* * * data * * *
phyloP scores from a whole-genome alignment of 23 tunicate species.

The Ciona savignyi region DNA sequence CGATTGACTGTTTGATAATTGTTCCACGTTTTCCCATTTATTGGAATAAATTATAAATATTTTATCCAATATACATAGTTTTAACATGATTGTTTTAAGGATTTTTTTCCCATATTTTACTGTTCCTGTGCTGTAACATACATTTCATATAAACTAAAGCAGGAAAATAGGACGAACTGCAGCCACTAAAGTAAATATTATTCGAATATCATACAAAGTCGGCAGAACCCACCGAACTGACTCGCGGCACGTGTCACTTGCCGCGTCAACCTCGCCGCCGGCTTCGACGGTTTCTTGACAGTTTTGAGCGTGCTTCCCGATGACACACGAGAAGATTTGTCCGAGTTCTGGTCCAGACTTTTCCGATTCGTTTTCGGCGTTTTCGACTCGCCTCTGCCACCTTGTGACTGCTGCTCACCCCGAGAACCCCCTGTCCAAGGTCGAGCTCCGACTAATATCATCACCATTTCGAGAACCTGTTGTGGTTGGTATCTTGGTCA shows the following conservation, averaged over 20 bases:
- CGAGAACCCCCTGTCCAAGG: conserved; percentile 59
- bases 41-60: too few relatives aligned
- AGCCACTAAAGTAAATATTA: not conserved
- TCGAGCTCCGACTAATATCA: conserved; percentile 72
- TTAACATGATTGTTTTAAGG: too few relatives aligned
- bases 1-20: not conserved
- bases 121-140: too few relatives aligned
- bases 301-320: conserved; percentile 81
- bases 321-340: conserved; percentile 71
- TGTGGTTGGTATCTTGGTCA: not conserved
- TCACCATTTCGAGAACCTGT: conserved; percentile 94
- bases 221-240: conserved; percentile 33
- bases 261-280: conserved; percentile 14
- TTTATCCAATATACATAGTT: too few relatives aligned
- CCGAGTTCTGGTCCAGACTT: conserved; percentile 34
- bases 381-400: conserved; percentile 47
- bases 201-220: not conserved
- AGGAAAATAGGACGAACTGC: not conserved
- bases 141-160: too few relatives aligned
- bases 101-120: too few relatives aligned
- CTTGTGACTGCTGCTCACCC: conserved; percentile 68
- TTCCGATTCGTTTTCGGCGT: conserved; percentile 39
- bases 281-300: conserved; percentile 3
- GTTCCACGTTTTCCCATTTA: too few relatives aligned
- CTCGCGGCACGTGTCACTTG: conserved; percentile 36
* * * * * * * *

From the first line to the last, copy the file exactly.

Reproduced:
phyloP scores from a whole-genome alignment of 23 tunicate species.

The Ciona savignyi region DNA sequence CGATTGACTGTTTGATAATTGTTCCACGTTTTCCCATTTATTGGAATAAATTATAAATATTTTATCCAATATACATAGTTTTAACATGATTGTTTTAAGGATTTTTTTCCCATATTTTACTGTTCCTGTGCTGTAACATACATTTCATATAAACTAAAGCAGGAAAATAGGACGAACTGCAGCCACTAAAGTAAATATTATTCGAATATCATACAAAGTCGGCAGAACCCACCGAACTGACTCGCGGCACGTGTCACTTGCCGCGTCAACCTCGCCGCCGGCTTCGACGGTTTCTTGACAGTTTTGAGCGTGCTTCCCGATGACACACGAGAAGATTTGTCCGAGTTCTGGTCCAGACTTTTCCGATTCGTTTTCGGCGTTTTCGACTCGCCTCTGCCACCTTGTGACTGCTGCTCACCCCGAGAACCCCCTGTCCAAGGTCGAGCTCCGACTAATATCATCACCATTTCGAGAACCTGTTGTGGTTGGTATCTTGGTCA shows the following conservation, averaged over 20 bases:
- CGAGAACCCCCTGTCCAAGG: conserved; percentile 59
- bases 41-60: too few relatives aligned
- AGCCACTAAAGTAAATATTA: not conserved
- TCGAGCTCCGACTAATATCA: conserved; percentile 72
- TTAACATGATTGTTTTAAGG: too few relatives aligned
- bases 1-20: not conserved
- bases 121-140: too few relatives aligned
- bases 301-320: conserved; percentile 81
- bases 321-340: conserved; percentile 71
- TGTGGTTGGTATCTTGGTCA: not conserved
- TCACCATTTCGAGAACCTGT: conserved; percentile 94
- bases 221-240: conserved; percentile 33
- bases 261-280: conserved; percentile 14
- TTTATCCAATATACATAGTT: too few relatives aligned
- CCGAGTTCTGGTCCAGACTT: conserved; percentile 34
- bases 381-400: conserved; percentile 47
- bases 201-220: not conserved
- AGGAAAATAGGACGAACTGC: not conserved
- bases 141-160: too few relatives aligned
- bases 101-120: too few relatives aligned
- CTTGTGACTGCTGCTCACCC: conserved; percentile 68
- TTCCGATTCGTTTTCGGCGT: conserved; percentile 39
- bases 281-300: conserved; percentile 3
- GTTCCACGTTTTCCCATTTA: too few relatives aligned
- CTCGCGGCACGTGTCACTTG: conserved; percentile 36